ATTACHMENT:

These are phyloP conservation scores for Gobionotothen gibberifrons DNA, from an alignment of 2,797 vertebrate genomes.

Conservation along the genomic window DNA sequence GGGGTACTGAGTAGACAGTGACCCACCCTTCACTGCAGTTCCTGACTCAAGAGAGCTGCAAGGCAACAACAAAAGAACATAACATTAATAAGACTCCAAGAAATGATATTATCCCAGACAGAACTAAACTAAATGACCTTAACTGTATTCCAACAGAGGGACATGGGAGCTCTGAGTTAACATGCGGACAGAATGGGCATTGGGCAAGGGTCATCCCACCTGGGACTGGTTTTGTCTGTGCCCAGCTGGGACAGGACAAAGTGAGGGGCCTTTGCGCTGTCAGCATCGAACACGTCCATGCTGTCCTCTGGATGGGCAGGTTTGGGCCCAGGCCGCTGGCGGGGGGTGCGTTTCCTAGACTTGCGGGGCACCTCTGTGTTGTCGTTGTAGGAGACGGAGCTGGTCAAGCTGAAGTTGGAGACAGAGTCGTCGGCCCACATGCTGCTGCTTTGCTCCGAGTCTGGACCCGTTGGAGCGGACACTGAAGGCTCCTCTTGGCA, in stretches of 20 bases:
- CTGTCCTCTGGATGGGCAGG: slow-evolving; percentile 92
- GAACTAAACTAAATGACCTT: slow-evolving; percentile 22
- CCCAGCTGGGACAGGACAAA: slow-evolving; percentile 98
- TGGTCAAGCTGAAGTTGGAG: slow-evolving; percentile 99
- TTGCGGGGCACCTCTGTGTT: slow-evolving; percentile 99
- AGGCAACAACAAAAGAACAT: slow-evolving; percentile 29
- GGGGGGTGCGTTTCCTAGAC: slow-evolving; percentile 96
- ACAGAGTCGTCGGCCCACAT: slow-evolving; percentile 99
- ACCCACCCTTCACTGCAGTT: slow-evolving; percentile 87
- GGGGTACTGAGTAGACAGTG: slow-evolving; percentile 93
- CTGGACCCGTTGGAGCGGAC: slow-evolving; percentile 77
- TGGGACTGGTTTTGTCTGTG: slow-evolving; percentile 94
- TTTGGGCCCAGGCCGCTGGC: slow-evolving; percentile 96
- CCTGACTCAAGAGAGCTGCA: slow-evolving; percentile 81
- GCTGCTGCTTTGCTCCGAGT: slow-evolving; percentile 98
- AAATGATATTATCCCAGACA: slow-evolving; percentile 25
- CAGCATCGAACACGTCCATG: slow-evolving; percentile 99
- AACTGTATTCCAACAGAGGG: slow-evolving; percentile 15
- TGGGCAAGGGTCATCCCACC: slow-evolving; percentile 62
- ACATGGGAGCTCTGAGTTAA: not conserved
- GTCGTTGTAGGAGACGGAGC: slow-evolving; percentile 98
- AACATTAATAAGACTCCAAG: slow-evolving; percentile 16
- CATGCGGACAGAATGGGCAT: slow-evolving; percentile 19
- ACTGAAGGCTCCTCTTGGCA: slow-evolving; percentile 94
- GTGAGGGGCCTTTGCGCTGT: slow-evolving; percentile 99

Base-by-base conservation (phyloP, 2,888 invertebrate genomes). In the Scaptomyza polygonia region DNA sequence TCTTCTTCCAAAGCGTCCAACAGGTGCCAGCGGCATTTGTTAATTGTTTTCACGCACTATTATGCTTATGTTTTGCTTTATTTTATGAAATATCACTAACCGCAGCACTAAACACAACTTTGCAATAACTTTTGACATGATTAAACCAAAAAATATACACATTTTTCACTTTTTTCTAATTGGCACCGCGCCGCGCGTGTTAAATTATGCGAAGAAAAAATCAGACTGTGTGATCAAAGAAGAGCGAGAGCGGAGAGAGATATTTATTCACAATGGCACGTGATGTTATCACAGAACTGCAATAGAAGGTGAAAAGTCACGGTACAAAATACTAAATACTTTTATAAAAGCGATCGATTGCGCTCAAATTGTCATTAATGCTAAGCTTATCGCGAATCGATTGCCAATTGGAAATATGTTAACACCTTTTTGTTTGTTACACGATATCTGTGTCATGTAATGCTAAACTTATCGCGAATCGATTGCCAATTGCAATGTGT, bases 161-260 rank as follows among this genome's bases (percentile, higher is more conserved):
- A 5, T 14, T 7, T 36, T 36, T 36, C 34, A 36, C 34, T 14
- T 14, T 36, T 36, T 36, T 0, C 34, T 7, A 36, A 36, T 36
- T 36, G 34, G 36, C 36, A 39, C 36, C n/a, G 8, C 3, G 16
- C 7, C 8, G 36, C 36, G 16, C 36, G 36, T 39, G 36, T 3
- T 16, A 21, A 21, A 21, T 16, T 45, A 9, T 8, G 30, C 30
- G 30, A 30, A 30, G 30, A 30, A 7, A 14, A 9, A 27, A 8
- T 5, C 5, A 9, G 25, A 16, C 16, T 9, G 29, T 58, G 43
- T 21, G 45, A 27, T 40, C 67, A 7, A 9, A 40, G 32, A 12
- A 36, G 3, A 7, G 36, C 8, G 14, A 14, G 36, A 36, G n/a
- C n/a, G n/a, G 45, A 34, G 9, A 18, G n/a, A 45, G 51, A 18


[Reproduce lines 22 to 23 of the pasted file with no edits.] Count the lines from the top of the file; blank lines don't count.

- ACATGGGAGCTCTGAGTTAA: not conserved
- GTCGTTGTAGGAGACGGAGC: slow-evolving; percentile 98